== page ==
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Are you channeling your best self with this comment? (If you're not sure, check out our Code of Conduct.)
Because different animals grow in different places and the way to handle that meat depends on the area, sometimes tradition, sometimes climate, sometimes some other factor.
One example: prosciutto is made in many places in Italy, but the saltiness of the final product is closely tied to the climate. In warmer climates, the temperature doesn't get as cold, so more salt is added to prevent spoilage.
In some cases, the end results are different because different animals are used. A pig in Northern Germany may not taste like a pig from Tuscany because those animals are living in different places, eating different things, are different breeds, etc.
Preserving meat is one of the oldest practices for extending the usefulness of livestock. When people have been doing things for a really, really long time, it is natural for things to be different from one place to another. Look at language, music, art, architecture, fashion. This diversity is not limited to preserved meat.
Thus, the topic really can't be adequately discussed in a food Q&A forum such as the Food52 Hotline. I suggest you go to the library and check out some books on charcuterie.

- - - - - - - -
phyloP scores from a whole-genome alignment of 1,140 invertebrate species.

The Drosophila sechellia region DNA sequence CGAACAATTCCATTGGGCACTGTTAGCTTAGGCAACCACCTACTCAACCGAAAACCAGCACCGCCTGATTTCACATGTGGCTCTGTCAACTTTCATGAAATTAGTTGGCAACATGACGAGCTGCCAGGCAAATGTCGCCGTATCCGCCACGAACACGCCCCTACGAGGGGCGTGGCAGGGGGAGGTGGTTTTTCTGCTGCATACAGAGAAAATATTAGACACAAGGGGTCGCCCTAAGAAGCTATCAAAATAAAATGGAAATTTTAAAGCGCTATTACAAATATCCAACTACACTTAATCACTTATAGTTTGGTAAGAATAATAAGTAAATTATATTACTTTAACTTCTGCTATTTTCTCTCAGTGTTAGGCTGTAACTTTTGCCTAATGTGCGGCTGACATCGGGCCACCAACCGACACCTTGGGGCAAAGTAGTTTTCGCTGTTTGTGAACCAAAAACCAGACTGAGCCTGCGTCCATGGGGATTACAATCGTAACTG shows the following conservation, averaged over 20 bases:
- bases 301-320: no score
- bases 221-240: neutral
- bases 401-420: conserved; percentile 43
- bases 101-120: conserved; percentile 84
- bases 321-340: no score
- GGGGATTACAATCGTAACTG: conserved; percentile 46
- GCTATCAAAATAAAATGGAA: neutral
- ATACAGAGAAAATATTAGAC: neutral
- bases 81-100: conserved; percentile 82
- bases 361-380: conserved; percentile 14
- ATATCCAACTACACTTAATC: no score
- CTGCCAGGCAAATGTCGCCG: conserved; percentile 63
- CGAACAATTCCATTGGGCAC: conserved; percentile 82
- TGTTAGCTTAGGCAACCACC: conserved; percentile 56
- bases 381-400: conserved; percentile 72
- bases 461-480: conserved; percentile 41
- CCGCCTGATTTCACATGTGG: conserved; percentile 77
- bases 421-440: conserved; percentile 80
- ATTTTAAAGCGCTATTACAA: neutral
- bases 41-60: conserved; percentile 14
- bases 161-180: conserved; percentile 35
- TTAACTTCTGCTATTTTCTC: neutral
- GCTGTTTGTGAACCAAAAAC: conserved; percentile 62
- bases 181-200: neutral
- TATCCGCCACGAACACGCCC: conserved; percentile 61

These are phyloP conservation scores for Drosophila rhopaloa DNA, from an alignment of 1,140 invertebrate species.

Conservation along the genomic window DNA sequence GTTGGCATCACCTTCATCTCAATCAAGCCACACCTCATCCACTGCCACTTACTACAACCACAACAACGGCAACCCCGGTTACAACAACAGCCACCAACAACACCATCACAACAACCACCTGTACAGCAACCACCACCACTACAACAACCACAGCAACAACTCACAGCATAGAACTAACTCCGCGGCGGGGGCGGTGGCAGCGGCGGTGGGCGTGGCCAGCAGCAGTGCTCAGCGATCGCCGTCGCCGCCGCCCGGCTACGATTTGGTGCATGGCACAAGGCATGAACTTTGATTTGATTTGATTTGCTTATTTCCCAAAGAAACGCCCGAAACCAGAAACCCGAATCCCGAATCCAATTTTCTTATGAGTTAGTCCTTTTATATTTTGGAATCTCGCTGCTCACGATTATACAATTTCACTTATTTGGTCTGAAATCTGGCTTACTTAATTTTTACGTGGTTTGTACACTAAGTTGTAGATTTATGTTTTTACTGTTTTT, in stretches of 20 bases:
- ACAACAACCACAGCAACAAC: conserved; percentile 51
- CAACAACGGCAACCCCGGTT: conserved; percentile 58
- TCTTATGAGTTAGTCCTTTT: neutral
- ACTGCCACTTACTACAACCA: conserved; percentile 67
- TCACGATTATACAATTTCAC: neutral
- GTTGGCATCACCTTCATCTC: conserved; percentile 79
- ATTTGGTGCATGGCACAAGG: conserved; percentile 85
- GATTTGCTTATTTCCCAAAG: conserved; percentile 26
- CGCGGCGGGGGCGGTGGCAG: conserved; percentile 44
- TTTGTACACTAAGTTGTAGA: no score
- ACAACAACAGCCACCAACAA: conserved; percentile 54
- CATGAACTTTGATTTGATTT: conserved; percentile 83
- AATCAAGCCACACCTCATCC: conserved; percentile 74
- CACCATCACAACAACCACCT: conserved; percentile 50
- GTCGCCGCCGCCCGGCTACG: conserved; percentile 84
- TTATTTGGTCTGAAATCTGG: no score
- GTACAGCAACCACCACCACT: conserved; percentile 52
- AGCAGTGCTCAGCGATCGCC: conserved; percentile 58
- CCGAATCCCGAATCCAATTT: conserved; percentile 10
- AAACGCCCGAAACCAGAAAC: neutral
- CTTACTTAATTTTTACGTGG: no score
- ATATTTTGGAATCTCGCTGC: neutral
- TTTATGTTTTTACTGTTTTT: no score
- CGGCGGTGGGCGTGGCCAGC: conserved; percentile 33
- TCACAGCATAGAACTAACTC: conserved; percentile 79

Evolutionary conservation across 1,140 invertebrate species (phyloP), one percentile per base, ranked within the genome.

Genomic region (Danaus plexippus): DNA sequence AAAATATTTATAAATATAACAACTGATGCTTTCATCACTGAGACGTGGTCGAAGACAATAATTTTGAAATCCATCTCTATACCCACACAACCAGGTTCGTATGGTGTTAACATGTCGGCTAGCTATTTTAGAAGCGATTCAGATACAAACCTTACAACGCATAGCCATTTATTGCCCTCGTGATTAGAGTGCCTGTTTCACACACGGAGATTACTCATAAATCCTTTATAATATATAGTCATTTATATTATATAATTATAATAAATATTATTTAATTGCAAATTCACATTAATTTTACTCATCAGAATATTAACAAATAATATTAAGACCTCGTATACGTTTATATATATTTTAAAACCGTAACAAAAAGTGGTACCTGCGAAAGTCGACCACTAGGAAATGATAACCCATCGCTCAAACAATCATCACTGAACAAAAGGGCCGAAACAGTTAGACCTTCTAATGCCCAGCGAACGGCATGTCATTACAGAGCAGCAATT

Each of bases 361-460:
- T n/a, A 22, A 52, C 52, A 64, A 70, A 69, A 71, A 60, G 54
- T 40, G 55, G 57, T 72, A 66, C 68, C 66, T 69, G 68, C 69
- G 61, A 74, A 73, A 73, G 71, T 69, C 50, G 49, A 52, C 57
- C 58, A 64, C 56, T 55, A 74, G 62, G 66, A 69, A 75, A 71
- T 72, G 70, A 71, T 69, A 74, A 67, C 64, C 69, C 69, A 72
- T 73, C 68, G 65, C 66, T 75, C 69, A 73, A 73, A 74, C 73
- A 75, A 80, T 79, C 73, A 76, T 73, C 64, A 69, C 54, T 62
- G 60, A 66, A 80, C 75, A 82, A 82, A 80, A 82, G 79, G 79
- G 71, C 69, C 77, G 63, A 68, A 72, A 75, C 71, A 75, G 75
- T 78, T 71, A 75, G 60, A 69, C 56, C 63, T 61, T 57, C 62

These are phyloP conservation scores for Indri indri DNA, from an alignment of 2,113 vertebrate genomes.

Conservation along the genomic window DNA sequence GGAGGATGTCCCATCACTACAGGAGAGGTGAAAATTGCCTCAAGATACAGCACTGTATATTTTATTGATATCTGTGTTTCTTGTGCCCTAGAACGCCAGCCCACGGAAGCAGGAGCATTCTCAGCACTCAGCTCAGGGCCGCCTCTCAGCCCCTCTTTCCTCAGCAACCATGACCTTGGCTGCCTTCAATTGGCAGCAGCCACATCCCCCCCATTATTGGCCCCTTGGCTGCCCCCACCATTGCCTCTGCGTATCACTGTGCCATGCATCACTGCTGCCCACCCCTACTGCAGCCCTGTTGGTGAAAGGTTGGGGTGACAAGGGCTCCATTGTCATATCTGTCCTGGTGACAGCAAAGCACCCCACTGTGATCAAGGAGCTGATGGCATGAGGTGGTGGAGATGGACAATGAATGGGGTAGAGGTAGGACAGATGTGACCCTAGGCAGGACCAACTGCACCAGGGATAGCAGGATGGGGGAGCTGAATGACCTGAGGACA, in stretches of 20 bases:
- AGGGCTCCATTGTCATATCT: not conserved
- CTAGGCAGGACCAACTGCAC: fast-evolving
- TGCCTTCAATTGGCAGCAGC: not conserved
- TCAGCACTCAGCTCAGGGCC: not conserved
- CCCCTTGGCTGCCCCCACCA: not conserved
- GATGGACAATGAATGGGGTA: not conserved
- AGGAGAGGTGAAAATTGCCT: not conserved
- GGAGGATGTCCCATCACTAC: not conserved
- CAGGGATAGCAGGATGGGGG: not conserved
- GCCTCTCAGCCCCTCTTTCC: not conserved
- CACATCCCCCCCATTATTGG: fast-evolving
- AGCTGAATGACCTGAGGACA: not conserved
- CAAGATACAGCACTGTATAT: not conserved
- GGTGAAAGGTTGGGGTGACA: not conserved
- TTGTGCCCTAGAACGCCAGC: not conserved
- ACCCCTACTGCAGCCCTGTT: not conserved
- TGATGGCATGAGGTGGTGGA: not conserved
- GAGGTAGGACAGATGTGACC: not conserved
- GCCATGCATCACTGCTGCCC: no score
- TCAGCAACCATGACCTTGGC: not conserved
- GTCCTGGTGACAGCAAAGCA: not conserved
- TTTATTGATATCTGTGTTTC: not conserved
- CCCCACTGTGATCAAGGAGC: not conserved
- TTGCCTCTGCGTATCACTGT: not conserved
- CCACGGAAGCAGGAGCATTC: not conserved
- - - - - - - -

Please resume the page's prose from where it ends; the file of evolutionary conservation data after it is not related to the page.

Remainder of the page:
This forum is more suited to handling questions about recipes or specific cooking questions.
and the anthropologist in me finds that so many of the same preservation methods are found in different parts of the world, developing independent of each other.
It doesn't surprise me. After all, there were only a handful of techniques available to pre-industrialization people to preserve meat: smoking, salting, drying, etc.
The more interesting inquiry would be whether or not disparate groups discovered these techniques at relatively the same moment. My guess would be no, but I'm no expert on such matters.
Perhaps it has been studied before and even documented, but as we know, some cultures have scant or missing written historical records due to various circumstances (weather, climate, conflict, etc.).
There've been a lot of hungry people for a long time, and most of them haven't had freezers. Nomadic peoples, which was all of us until relatively recently, also have portability issues. Sausages in particular have also become a practical and versatile way to create flavorful foods out of humble (and at times appalling) ingredients.
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